The next day, August 2, between 9:00 and 10:45 AM, Sara and Maybelle recorded “Single Girl, Married Girl” and “The Wandering Boy. “ A.P. never arrived at the session so the women just carried on without him. According to the late music historian Charles Wolfe, A.P. had gone in search of a tire for the car so that they could make the trip back home.

The three musicians left Bristol and went back to their lives in Maces Spring. A.P. alone held out hope that something would come of these sessions but no word came from Peer. Then one day in November, Maybelle and her husband Eck happened to pass a store in Bristol. A phonograph was playing music out onto the street and a crowd had formed to listen. It was a new 78 rpm record from Victor Talking Machine. One side was “The Poor Orphan Child” and the other was “The Wandering Boy.”

The Carters were on their way to becoming recording stars.

Just a few days ago I got to see the fabulous Carolina Chocolate Drops playing at the Oregon Zoo outdoor summer concert series. This is a trio that honors and performs in the African-American string band tradition. With their very presence they underscore the idea that before record companies started inventing “categories” in which to pigeonhole artists, country music encompassed a lot of different kinds of people bringing together a lot of different musical influences (something that A.P. Carter recognized when he collected songs all over the region in both black and white communities with bluesman Lesley Riddle).

Rhiannon Giddens, Don Flemons and Justin Robinson are young musicians who learned from some of the masters of the string band form and yet are putting their own special stamp on it. So at a typical gig, they might perform a rural classics like “Cornbread and Butterbeans” followed by a country version of the hip hop number, “Hit ‘Em Up Style,” capped by a performance of a Johnny Cash-June Carter staple, “Jackson.” It’s eclectic and yet oddly cohesive. And a real treat to experience as they’re accessible and dynamic stage performers.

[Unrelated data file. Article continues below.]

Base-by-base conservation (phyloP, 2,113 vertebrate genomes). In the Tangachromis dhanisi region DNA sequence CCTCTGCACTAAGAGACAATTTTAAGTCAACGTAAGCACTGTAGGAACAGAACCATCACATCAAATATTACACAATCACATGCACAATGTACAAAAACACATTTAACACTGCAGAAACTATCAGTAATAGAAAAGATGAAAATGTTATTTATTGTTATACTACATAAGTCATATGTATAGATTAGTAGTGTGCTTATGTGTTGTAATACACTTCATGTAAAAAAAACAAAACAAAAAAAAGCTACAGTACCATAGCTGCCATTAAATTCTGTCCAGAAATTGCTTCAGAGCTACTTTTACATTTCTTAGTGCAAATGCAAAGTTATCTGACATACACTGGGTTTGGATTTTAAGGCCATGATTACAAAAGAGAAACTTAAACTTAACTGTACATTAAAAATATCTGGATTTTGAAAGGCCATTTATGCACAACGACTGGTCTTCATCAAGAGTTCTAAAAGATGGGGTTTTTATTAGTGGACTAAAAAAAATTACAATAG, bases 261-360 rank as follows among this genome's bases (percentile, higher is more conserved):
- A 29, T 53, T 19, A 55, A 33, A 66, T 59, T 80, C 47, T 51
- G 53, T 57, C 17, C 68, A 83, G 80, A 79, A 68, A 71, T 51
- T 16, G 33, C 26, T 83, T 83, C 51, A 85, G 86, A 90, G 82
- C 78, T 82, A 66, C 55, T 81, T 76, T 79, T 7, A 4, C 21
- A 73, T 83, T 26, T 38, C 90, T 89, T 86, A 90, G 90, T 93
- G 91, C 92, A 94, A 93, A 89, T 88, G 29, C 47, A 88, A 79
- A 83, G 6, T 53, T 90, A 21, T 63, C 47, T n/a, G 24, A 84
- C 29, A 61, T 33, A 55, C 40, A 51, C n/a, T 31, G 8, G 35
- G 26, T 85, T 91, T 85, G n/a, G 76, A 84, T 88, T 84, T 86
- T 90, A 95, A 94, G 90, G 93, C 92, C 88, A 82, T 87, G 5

We’ve been lucky enough to get them to agree to appear in The Winding Stream. I’ve proposed some possible songs for them to consider and they’re mulling ‘em over and I trust they’ll toss some ideas back my way. I think the process of picking the song will be a lot of fun. We hope to be able to film them sometime this fall. We’ll tell you when we do and post a clip from the session right here.

Meanwhile check out their website, buy their music and make a point to see them next time they’re in your area.

I had gotten to know Rosanne when she narrated (beautifully) my last music documentary Welcome to the Club – The Women of Rockabilly.  I’d been considering asking her about participating in a film about the Carters and Cashes when – somewhat out of the blue – she wrote me an email about a trip she’d just taken with her Dad and June to the Carter Family Fold, the music venue on the Original Carter Family’s property in Maces Spring, Virginia. She essentially said something like: You should be making a film here. I wrote back something like: Funny you should mention it.  Nice coincidence.  So it made perfect sense that she should be the first person we interviewed in the film.  She has great reverence for the Carters. Here’s one of the reasons why…
The Winding Stream is a film project that has already benefited greatly from the support of our fans. We really appreciate that and plan on making this blog the source of information for the film and for the artists who appear in it. We also hope it will be a place for you to tell us what speaks to you about this music and your sense of its place in our cultural history. We’ll be posting lots of clips from the film here as we head toward completion. We have incredible original interviews and special footage we think you’re really going to love. Also we look forward to doing giveaways of great stuff here so you’ll want to keep coming back for that (music, films, books, etc.. .)